Jim Armstrong has drawn on extensive interviews and Dusty’s scrapbooks and flight logs to produce a rare account of the Blue Angels in the late 1940s. Readers will experience the stress of practice and the exhilaration of air shows as Armstrong takes them inside Dusty’s cockpit during the era when the Blues first found fame, perfecting their trademark formations and maneuvers.
This book is also a moving account of the degradation that Rhodes suffered for three years as a prisoner of war, and includes his rare, ground observer’s view of the firebombings of Tokyo and Yokohama. Armstrong poignantly captures Dusty’s return to a changed postwar America, and also recounts his tour as a fighter pilot in Korea.
From POW to Blue Angel is an intimate story of service and survival that will carve a place in naval aviation history—and inspire all who keep their eyes skyward.
Jim Armstrong is Professor Emeritus of English at Fullerton College, Fullerton, California. He lives in Placentia, California.
The late Roy M. "Butch" Voris (Captain, U.S. Navy) formed the Blue Angels in 1946 and served twice as their leader.
After hypnosis sessions began to reveal that Annes headaches were caused by spiritual forces straining to express themselves through her, Anne began a journey during which she and Jim eventually learned to accept, work with and come to terms with these forces, a realization that led them to teach workshops around the world helping others understand and develop their own psychic and spiritual abilities. In their comprehensive guide to Kundalini practices, Anne and Jim worked to demystify the psychic/intuitive realm as they shared Annes profound personal experiences and explored in depth the spiritual/intuitive process, meditation, transpersonal counseling, and the Kundalini method.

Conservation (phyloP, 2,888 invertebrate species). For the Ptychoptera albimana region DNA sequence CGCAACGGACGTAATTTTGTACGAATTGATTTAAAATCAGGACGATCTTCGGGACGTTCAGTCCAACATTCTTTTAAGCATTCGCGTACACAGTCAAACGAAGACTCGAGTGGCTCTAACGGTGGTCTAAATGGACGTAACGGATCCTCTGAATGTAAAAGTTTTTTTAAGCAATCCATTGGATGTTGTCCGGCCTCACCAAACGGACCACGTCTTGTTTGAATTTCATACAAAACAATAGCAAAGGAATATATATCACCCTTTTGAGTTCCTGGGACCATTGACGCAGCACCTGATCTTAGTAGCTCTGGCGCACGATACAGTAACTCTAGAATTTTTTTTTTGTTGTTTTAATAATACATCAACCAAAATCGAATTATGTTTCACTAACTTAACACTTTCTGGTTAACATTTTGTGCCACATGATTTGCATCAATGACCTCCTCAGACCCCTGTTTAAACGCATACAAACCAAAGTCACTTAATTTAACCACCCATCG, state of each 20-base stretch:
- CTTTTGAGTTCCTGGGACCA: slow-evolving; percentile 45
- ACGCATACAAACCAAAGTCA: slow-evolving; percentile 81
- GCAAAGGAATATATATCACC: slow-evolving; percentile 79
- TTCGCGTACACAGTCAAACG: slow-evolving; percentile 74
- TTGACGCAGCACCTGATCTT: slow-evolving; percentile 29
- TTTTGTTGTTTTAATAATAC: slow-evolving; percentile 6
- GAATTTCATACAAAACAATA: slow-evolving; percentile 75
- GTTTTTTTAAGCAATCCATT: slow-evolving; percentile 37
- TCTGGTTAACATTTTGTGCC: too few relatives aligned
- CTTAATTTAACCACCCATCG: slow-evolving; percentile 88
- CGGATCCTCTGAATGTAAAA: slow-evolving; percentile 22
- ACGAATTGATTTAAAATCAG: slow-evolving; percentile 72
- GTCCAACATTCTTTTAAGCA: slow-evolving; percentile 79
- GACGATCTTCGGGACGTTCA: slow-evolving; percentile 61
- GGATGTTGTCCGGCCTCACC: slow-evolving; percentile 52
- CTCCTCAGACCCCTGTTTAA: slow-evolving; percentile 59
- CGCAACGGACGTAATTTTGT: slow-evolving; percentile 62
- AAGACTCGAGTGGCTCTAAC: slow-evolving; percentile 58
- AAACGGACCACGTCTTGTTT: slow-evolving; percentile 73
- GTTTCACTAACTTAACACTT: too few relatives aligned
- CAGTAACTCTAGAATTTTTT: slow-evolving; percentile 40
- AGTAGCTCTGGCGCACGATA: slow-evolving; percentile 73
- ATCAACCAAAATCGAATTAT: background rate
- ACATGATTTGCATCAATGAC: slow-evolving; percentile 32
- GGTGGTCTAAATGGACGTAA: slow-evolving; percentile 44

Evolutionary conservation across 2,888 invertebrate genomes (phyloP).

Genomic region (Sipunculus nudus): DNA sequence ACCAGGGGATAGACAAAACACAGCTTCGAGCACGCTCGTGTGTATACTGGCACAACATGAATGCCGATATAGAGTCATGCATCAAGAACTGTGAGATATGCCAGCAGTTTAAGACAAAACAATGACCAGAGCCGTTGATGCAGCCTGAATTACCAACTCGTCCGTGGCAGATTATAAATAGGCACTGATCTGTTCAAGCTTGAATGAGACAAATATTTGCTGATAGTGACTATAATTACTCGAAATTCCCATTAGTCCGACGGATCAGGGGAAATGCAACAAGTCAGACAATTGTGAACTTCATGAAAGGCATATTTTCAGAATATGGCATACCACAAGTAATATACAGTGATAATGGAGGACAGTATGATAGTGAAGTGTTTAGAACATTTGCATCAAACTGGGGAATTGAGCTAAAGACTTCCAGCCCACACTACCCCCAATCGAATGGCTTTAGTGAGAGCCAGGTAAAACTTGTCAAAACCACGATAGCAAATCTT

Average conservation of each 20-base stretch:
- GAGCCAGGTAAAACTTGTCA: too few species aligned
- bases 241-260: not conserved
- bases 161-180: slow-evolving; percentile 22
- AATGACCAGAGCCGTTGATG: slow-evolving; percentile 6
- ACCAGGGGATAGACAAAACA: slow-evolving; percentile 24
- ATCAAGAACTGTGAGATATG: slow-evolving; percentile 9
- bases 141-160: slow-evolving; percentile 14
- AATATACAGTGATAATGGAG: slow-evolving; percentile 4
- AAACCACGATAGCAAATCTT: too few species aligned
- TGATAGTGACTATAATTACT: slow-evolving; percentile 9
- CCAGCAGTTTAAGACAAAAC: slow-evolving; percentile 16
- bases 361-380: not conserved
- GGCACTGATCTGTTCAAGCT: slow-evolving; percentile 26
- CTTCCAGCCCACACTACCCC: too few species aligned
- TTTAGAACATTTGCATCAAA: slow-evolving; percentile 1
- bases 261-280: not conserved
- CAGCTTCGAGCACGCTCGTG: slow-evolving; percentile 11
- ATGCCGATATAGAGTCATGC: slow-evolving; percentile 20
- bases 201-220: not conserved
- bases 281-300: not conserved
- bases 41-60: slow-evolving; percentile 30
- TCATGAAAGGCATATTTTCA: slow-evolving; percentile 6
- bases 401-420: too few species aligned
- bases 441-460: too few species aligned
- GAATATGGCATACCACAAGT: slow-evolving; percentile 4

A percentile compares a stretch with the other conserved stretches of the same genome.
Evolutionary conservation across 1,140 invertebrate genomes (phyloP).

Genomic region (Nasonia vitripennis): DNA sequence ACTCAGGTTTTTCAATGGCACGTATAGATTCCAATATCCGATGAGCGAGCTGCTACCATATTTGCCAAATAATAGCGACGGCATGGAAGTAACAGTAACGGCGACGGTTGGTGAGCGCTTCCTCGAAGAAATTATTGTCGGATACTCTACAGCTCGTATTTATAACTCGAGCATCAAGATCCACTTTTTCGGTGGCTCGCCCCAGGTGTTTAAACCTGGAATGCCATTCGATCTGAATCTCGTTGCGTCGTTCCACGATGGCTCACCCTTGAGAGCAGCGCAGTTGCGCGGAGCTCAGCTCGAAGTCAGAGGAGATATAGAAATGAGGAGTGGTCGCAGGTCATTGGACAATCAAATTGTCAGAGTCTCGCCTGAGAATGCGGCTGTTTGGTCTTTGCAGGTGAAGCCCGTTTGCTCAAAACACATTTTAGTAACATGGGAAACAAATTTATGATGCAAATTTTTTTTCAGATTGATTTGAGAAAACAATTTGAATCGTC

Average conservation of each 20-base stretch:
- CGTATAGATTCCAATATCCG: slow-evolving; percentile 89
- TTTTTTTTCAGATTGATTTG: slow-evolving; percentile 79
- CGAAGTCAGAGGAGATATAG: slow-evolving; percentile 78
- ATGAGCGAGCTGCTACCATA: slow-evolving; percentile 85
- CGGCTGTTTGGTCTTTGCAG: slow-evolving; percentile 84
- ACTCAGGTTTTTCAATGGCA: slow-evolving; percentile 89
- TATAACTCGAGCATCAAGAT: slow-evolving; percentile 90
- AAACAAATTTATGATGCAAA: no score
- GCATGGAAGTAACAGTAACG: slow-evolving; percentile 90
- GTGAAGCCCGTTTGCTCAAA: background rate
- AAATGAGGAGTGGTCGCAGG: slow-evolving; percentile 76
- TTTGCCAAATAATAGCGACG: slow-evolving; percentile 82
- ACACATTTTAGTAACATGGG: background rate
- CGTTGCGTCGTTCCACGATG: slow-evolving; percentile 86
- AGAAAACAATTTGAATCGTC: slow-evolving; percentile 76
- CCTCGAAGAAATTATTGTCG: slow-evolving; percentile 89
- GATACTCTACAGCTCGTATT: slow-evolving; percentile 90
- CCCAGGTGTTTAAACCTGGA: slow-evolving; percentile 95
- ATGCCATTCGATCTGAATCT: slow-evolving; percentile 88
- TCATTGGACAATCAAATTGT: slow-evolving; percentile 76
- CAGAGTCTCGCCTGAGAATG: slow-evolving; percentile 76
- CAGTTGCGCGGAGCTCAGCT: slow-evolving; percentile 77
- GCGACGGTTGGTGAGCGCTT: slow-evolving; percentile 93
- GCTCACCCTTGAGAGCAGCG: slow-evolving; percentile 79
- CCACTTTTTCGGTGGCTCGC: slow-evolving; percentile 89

The widely anticipated memoir of legendary ace American fighter pilot, Robin Olds
Robin Olds was a larger-than-life hero with a towering personality. A graduate of West Point and an inductee in the National College Football Hall of Fame for his All-American performance for Army, Olds was one of the toughest college football players at the time. In WWII, Olds quickly became a top fighter pilot and squadron commander by the age of 22—and an ace with 12 aerial victories.
But it was in Vietnam where the man became a legend. He arrived in 1966 to find a dejected group of pilots and motivated them by placing himself on the flight schedule under officers junior to himself, then challenging them to train him properly because he would soon be leading them. Proving he wasn't a WWII retread, he led the wing with aggressiveness, scoring another four confirmed kills, becoming a rare triple ace.
Olds (who retired a brigadier general and died in 2007) was a unique individual whose personal story is one of the most eagerly anticipated military books of the year.